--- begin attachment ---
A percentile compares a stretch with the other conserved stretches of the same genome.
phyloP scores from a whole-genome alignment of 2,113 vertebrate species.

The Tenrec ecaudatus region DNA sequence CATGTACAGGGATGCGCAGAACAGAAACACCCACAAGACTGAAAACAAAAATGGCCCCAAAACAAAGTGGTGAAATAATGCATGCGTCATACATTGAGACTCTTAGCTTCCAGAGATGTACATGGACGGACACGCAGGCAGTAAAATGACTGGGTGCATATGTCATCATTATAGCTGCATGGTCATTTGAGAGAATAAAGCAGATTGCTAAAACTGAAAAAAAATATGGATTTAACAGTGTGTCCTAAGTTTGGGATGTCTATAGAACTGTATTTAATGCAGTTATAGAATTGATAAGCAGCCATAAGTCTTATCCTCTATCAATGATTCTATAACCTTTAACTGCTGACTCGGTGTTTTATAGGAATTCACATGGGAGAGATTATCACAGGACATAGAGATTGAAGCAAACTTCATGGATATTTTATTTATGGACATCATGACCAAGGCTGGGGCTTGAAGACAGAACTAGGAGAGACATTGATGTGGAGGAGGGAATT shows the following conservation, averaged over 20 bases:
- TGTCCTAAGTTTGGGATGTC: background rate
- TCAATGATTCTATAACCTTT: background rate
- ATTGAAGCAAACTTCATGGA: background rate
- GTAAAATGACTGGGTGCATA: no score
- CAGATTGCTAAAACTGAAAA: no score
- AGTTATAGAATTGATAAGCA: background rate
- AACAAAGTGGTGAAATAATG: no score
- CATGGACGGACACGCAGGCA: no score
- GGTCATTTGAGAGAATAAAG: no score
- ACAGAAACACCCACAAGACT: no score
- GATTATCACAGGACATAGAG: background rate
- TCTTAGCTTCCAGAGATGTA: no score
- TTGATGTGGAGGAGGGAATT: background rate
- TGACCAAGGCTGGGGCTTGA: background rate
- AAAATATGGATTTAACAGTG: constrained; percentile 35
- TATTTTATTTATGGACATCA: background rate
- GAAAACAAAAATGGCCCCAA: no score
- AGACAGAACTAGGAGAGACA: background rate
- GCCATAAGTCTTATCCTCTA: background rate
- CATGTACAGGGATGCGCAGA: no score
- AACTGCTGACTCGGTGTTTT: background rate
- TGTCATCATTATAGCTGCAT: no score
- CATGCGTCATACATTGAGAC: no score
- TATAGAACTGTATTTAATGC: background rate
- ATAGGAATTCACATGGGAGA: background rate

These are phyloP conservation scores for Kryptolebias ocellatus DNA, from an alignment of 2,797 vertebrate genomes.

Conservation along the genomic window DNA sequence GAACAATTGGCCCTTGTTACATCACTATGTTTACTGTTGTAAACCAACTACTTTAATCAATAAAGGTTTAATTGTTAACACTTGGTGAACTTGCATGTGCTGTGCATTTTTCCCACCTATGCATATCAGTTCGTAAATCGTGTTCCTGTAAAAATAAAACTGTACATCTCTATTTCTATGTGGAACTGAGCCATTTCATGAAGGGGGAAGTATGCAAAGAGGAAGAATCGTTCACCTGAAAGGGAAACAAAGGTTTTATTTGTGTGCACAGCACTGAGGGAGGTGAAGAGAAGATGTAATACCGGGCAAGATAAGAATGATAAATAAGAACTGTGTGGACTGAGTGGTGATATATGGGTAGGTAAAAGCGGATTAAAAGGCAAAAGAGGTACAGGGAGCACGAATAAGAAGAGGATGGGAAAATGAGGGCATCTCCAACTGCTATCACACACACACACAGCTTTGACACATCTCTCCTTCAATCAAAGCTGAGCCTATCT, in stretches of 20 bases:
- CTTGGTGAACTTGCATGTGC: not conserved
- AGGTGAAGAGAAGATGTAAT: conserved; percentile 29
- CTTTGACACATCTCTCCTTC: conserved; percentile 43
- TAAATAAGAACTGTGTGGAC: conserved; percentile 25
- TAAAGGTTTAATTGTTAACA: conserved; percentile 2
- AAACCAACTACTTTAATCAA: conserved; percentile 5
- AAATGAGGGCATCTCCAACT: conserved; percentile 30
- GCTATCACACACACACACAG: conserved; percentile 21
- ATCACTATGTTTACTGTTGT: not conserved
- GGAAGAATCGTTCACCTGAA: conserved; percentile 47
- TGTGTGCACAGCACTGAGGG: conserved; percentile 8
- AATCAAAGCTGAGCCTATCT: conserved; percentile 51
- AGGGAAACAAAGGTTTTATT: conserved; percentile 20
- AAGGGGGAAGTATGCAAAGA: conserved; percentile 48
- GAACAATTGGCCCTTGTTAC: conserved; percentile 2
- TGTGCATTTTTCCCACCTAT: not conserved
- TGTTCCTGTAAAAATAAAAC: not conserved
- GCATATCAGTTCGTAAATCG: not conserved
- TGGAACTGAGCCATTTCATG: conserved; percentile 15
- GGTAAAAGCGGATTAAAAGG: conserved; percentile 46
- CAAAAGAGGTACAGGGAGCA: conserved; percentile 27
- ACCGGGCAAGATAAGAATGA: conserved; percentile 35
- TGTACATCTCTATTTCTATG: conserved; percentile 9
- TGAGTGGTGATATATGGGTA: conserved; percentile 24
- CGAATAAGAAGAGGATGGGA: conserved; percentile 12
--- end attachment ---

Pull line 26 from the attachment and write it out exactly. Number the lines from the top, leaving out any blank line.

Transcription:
- CATGCGTCATACATTGAGAC: no score